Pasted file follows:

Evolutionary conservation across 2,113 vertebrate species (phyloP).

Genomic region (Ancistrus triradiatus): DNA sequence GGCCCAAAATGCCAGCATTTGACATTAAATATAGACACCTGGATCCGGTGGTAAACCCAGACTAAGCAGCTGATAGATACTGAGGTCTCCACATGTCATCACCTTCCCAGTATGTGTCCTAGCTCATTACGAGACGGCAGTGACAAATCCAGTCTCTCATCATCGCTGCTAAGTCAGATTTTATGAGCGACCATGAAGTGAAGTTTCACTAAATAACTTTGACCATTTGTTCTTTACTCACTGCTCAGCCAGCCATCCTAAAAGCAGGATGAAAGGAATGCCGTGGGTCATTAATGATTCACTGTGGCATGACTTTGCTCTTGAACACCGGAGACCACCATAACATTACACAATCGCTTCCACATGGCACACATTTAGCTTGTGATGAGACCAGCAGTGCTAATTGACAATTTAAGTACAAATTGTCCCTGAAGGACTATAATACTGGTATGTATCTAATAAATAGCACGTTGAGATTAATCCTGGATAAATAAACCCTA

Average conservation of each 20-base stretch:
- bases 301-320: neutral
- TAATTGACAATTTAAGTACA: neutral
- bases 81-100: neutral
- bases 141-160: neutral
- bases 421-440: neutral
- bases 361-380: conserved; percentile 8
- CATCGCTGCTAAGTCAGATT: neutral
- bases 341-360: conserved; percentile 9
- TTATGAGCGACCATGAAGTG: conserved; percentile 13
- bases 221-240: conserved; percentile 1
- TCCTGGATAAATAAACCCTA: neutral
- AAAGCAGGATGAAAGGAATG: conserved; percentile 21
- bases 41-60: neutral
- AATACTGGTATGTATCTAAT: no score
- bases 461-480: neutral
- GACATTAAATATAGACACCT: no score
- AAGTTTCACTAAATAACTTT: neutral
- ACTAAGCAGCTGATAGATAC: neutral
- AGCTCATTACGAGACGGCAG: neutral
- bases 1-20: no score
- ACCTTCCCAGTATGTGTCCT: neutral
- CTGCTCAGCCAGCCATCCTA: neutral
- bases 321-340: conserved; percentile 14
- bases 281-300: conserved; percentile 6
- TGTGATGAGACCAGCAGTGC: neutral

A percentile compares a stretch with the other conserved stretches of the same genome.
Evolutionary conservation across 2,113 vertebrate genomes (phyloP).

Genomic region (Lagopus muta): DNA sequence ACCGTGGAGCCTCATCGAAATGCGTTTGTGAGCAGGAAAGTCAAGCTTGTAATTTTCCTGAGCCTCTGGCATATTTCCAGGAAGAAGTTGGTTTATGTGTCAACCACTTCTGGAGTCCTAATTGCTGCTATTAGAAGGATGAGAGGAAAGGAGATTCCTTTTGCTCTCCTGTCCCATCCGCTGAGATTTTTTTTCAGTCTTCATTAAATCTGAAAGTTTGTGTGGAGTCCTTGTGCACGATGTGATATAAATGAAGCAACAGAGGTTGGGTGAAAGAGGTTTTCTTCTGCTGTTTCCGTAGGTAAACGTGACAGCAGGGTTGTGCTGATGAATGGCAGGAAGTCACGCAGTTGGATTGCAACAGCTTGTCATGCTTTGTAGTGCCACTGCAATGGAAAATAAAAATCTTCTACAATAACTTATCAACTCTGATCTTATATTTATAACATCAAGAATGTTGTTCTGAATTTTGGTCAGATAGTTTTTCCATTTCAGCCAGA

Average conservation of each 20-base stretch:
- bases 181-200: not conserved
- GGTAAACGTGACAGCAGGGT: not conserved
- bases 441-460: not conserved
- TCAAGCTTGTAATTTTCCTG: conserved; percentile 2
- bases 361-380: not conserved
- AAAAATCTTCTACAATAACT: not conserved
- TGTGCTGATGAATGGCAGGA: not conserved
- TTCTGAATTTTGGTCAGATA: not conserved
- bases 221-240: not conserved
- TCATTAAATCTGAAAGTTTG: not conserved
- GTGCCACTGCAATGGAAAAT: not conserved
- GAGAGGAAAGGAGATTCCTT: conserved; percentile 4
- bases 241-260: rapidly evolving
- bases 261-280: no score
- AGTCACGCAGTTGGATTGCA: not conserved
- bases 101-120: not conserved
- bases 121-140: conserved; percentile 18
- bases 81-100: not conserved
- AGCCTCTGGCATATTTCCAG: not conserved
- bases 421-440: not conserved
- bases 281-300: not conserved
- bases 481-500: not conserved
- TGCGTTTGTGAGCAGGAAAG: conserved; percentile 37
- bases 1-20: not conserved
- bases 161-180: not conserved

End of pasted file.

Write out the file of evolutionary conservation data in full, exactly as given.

Evolutionary conservation across 2,113 vertebrate species (phyloP).

Genomic region (Ancistrus triradiatus): DNA sequence GGCCCAAAATGCCAGCATTTGACATTAAATATAGACACCTGGATCCGGTGGTAAACCCAGACTAAGCAGCTGATAGATACTGAGGTCTCCACATGTCATCACCTTCCCAGTATGTGTCCTAGCTCATTACGAGACGGCAGTGACAAATCCAGTCTCTCATCATCGCTGCTAAGTCAGATTTTATGAGCGACCATGAAGTGAAGTTTCACTAAATAACTTTGACCATTTGTTCTTTACTCACTGCTCAGCCAGCCATCCTAAAAGCAGGATGAAAGGAATGCCGTGGGTCATTAATGATTCACTGTGGCATGACTTTGCTCTTGAACACCGGAGACCACCATAACATTACACAATCGCTTCCACATGGCACACATTTAGCTTGTGATGAGACCAGCAGTGCTAATTGACAATTTAAGTACAAATTGTCCCTGAAGGACTATAATACTGGTATGTATCTAATAAATAGCACGTTGAGATTAATCCTGGATAAATAAACCCTA

Average conservation of each 20-base stretch:
- bases 301-320: neutral
- TAATTGACAATTTAAGTACA: neutral
- bases 81-100: neutral
- bases 141-160: neutral
- bases 421-440: neutral
- bases 361-380: conserved; percentile 8
- CATCGCTGCTAAGTCAGATT: neutral
- bases 341-360: conserved; percentile 9
- TTATGAGCGACCATGAAGTG: conserved; percentile 13
- bases 221-240: conserved; percentile 1
- TCCTGGATAAATAAACCCTA: neutral
- AAAGCAGGATGAAAGGAATG: conserved; percentile 21
- bases 41-60: neutral
- AATACTGGTATGTATCTAAT: no score
- bases 461-480: neutral
- GACATTAAATATAGACACCT: no score
- AAGTTTCACTAAATAACTTT: neutral
- ACTAAGCAGCTGATAGATAC: neutral
- AGCTCATTACGAGACGGCAG: neutral
- bases 1-20: no score
- ACCTTCCCAGTATGTGTCCT: neutral
- CTGCTCAGCCAGCCATCCTA: neutral
- bases 321-340: conserved; percentile 14
- bases 281-300: conserved; percentile 6
- TGTGATGAGACCAGCAGTGC: neutral

A percentile compares a stretch with the other conserved stretches of the same genome.
Evolutionary conservation across 2,113 vertebrate genomes (phyloP).

Genomic region (Lagopus muta): DNA sequence ACCGTGGAGCCTCATCGAAATGCGTTTGTGAGCAGGAAAGTCAAGCTTGTAATTTTCCTGAGCCTCTGGCATATTTCCAGGAAGAAGTTGGTTTATGTGTCAACCACTTCTGGAGTCCTAATTGCTGCTATTAGAAGGATGAGAGGAAAGGAGATTCCTTTTGCTCTCCTGTCCCATCCGCTGAGATTTTTTTTCAGTCTTCATTAAATCTGAAAGTTTGTGTGGAGTCCTTGTGCACGATGTGATATAAATGAAGCAACAGAGGTTGGGTGAAAGAGGTTTTCTTCTGCTGTTTCCGTAGGTAAACGTGACAGCAGGGTTGTGCTGATGAATGGCAGGAAGTCACGCAGTTGGATTGCAACAGCTTGTCATGCTTTGTAGTGCCACTGCAATGGAAAATAAAAATCTTCTACAATAACTTATCAACTCTGATCTTATATTTATAACATCAAGAATGTTGTTCTGAATTTTGGTCAGATAGTTTTTCCATTTCAGCCAGA

Average conservation of each 20-base stretch:
- bases 181-200: not conserved
- GGTAAACGTGACAGCAGGGT: not conserved
- bases 441-460: not conserved
- TCAAGCTTGTAATTTTCCTG: conserved; percentile 2
- bases 361-380: not conserved
- AAAAATCTTCTACAATAACT: not conserved
- TGTGCTGATGAATGGCAGGA: not conserved
- TTCTGAATTTTGGTCAGATA: not conserved
- bases 221-240: not conserved
- TCATTAAATCTGAAAGTTTG: not conserved
- GTGCCACTGCAATGGAAAAT: not conserved
- GAGAGGAAAGGAGATTCCTT: conserved; percentile 4
- bases 241-260: rapidly evolving
- bases 261-280: no score
- AGTCACGCAGTTGGATTGCA: not conserved
- bases 101-120: not conserved
- bases 121-140: conserved; percentile 18
- bases 81-100: not conserved
- AGCCTCTGGCATATTTCCAG: not conserved
- bases 421-440: not conserved
- bases 281-300: not conserved
- bases 481-500: not conserved
- TGCGTTTGTGAGCAGGAAAG: conserved; percentile 37
- bases 1-20: not conserved
- bases 161-180: not conserved